Don't underestimate the empowerment of an arts education
With state and federal emphasis on science, technology and math education, arts curricula have taken a back seat. Guest columnists Teri Hein and Darren Lay, directors of two youth-based arts organizations, argue that an arts education has much to offer young people.
Special to The Times
THE No Child Left Behind Act drove schools to slash programs that don't directly contribute to the goal of higher achievement in reading and math. The technology revolution, with its emphasis on math and science, has further pushed us to prioritize those disciplines.
Neither bodes well for arts education. In an era of shrinking public resources, creative classes like theater and writing are systematically cut from schools throughout our city and across the nation. As directors of two youth-based arts organizations, we know firsthand what it means for young people to practice creativity.
One organization, 826 Seattle, offers free writing workshops and after-school support to young people, helping them discover and tell their stories with help from trained adult tutors. Many of our students, like Meron Kasahun, come from low-income families.
The daughter of Ethiopian immigrants, Meron arrived at 826 Seattle as an eighth-grader who was struggling in school. Four years later, she has dramatically improved her writing skills and is a confident young woman who plays in the Ballard High orchestra, traveled on full scholarship to a student exchange in Chile, and is busy applying for college. Meron credits her success primarily to her years at 826 Seattle.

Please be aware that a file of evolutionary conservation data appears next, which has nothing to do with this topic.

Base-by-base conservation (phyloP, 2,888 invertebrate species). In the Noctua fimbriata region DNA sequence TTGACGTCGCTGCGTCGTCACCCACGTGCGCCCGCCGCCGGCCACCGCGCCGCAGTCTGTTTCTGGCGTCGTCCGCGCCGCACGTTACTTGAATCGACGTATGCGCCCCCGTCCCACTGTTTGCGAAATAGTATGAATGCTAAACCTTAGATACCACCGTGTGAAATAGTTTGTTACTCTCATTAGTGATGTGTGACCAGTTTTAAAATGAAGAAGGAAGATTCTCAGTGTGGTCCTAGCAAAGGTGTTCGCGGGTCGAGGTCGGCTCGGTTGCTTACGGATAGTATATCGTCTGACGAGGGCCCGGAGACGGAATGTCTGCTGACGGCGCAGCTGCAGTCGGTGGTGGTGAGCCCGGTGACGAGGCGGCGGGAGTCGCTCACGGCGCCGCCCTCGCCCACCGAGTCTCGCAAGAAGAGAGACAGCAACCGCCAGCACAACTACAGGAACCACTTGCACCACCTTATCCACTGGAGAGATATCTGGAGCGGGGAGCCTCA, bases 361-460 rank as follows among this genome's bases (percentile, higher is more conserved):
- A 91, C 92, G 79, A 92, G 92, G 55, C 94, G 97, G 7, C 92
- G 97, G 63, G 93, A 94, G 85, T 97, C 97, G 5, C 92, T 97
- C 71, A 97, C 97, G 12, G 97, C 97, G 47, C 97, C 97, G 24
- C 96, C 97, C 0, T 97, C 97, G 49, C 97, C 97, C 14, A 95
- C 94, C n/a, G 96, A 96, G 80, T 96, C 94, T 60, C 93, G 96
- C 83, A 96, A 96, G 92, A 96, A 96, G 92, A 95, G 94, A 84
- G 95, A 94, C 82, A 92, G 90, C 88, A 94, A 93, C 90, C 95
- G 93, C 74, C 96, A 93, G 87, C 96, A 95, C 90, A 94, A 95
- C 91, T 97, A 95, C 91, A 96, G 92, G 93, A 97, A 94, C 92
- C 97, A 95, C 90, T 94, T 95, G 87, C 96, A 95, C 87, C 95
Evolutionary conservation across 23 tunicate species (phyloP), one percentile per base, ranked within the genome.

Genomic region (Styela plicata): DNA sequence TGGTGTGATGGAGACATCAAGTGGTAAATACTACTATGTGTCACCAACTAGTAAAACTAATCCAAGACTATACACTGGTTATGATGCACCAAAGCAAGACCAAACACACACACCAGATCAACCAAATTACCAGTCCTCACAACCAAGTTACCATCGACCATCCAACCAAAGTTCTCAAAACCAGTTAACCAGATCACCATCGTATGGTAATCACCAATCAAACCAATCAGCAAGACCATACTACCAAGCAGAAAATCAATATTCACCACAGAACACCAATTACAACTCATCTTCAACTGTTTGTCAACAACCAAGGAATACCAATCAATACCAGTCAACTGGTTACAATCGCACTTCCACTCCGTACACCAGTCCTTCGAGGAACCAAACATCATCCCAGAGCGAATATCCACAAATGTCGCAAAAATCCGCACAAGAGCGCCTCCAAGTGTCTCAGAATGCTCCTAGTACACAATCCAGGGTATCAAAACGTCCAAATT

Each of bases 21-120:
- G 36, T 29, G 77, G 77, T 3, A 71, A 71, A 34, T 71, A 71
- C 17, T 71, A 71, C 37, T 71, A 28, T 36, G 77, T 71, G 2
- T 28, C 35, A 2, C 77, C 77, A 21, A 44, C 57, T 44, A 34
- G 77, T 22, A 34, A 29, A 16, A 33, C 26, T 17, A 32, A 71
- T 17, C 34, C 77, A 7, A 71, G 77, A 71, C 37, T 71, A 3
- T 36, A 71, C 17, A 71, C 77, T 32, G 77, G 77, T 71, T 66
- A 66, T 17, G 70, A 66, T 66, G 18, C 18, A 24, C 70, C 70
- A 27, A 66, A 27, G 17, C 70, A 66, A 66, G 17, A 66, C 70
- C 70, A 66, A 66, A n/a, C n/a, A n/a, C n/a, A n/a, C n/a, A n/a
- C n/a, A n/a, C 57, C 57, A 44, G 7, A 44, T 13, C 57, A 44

Similarly, Young Shakespeare Workshop has been serving teenagers, tuition-free, for 20 years. Participants get a hefty volume of the "Complete Works," spend hours learning the skills to embody Shakespeare's words on the stage and eventually present entire Shakespeare plays, touring them around Seattle.
Jorge Chacon, a 15-year-old Columbian immigrant, came to YSW with only three years of English. Completing high school was a struggle for Jorge but in 2011 he graduated from Juilliard and is now acting Shakespeare at the Public Theater in New York City.
While math and science are vitally important subjects, the arts are equally essential. Many studies have shown that kids who participate in the arts are more likely to graduate from high school, go to college and find meaningful employment. In other words: Art keeps kids engaged in school and community.
What's more, the arts invite children to articulate their feelings about important issues by interpreting and reflecting on their own lives and the lives of others. At a time when schools in our state struggle with swelling class sizes, a shortened school year and further program reductions, community-based organizations like 826 Seattle and YSW fulfill a critical need, particularly for the most vulnerable children in our region.
Working hard on a creative-writing story, polishing draft after draft, and then reading it aloud in front of a group, teaches more than the mechanics of grammar; it gives a young person a sense of what's possible through practice, focus and hard work. It builds confidence in one's voice and reveals the subtleties of effective communication. Shakespeare's writing is complex and challenging, but it also offers tremendous rewards to those who study it. Shakespeare reveals much about beauty and truth, concepts students can sense almost immediately.
While schools focus their limited resources on math, science and reading, the task of engaging children in the arts falls increasingly on the shoulders of organizations like 826 Seattle and Young Shakespeare Workshop. We are deeply proud of the youth we serve, but there are thousands more every year who never find us, or for whom we simply have no capacity.
If we are to raise children to become successful, well-adjusted adults, we need more than math and science to pave the way. We need innovation, curiosity, large thinking. We need compassionate children who can think creatively as they solve complex problems in our world. In short, we need to teach our children art — in school and out — in as many ways as we can imagine.Teri Hein, left, is the co-founder and executive director of 826 Seattle. Darren Lay is the artistic director of Young Shakespeare Workshop. Both organizations received 2011 National Arts and Humanities Youth Program Awards from first lady Michelle Obama at a White House ceremony Nov. 2.
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